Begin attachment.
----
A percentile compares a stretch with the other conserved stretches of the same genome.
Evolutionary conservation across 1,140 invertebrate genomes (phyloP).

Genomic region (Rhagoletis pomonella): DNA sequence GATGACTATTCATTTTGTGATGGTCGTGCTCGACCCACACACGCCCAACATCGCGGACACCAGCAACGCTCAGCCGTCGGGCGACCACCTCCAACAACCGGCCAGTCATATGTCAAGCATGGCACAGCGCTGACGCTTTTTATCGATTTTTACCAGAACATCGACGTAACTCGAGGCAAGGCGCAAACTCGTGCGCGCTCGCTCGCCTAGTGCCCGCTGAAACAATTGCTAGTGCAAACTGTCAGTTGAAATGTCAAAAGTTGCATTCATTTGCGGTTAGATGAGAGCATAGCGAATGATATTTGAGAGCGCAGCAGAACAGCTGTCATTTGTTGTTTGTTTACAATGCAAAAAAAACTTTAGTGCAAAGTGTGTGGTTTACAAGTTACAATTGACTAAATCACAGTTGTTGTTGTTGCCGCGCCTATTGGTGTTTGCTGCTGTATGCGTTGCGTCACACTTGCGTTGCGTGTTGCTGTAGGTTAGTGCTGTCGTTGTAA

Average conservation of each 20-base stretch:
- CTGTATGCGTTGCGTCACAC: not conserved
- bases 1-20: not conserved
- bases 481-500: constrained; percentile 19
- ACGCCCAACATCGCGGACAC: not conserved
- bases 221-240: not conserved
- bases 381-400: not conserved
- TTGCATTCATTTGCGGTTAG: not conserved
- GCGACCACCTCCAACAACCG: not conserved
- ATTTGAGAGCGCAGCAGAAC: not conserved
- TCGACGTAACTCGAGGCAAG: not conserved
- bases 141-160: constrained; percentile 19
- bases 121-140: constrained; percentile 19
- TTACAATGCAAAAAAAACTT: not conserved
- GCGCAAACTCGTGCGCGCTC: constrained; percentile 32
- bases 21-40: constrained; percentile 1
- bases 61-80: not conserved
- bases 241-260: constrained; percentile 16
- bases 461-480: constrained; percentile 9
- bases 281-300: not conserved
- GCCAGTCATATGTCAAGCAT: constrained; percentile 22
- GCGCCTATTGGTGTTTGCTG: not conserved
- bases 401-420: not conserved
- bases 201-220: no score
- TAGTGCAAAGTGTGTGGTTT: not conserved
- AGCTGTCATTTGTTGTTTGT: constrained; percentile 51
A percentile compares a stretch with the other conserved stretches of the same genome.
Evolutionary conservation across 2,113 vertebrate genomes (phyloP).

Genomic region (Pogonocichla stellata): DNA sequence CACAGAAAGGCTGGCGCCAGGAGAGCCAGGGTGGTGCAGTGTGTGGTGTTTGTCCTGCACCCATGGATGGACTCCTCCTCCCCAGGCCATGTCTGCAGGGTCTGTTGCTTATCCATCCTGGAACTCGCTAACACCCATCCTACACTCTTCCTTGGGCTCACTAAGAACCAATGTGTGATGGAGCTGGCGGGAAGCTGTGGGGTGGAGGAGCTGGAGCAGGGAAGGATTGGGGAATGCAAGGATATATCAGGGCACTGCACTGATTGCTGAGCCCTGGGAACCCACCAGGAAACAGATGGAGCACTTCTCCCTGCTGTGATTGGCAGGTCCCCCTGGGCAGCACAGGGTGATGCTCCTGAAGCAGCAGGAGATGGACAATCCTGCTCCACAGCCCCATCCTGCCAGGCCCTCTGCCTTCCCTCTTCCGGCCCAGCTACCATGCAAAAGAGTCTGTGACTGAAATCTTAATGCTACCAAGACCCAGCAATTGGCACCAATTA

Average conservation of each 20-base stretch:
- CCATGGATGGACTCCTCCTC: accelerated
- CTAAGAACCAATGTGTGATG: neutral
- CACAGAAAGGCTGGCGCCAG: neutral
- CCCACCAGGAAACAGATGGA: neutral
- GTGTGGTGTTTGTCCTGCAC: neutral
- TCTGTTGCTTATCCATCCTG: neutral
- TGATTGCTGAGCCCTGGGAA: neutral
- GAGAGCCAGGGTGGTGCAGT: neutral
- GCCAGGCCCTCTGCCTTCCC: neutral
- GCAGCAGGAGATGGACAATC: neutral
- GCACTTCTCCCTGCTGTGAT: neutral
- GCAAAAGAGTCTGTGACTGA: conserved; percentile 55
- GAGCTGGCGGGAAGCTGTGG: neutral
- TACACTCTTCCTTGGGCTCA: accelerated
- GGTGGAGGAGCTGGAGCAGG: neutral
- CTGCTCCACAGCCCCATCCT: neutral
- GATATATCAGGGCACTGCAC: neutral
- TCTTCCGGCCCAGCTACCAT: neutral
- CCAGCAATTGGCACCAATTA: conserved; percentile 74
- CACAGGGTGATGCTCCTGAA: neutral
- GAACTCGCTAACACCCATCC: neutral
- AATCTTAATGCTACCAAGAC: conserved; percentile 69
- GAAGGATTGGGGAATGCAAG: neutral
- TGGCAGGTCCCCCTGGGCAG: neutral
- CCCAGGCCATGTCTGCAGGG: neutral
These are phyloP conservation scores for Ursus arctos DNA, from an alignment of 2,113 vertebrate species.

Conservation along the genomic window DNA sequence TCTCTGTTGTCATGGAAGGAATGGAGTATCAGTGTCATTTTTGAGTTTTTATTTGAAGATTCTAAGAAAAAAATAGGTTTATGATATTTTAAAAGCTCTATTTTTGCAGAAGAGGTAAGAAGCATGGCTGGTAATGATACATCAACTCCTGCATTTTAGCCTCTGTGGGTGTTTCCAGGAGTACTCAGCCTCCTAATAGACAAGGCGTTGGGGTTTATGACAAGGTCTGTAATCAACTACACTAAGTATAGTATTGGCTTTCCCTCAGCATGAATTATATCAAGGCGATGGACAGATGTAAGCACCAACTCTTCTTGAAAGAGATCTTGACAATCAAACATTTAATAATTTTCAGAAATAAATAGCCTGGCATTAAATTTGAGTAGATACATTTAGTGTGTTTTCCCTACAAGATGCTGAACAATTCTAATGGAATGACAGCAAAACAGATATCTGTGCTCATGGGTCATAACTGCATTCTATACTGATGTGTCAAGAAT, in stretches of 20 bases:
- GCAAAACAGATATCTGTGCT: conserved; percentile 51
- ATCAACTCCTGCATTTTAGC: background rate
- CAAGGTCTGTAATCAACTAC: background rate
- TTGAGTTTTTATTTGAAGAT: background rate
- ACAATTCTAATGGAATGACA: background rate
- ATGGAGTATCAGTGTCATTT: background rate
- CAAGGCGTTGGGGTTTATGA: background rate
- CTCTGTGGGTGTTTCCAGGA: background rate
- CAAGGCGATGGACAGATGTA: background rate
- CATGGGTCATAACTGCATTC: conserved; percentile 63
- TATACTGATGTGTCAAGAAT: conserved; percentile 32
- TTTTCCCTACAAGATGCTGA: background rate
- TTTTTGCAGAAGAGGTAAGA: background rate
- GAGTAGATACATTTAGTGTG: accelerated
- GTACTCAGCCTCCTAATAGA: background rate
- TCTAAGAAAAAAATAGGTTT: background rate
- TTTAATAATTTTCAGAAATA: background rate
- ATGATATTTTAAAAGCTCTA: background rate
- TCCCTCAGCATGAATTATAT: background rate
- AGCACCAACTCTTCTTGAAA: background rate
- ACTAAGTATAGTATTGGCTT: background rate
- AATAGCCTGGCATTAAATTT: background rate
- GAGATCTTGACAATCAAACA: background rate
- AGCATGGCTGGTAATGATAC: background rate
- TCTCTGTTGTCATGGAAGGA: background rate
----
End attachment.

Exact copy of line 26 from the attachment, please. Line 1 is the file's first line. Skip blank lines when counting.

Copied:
- bases 401-420: not conserved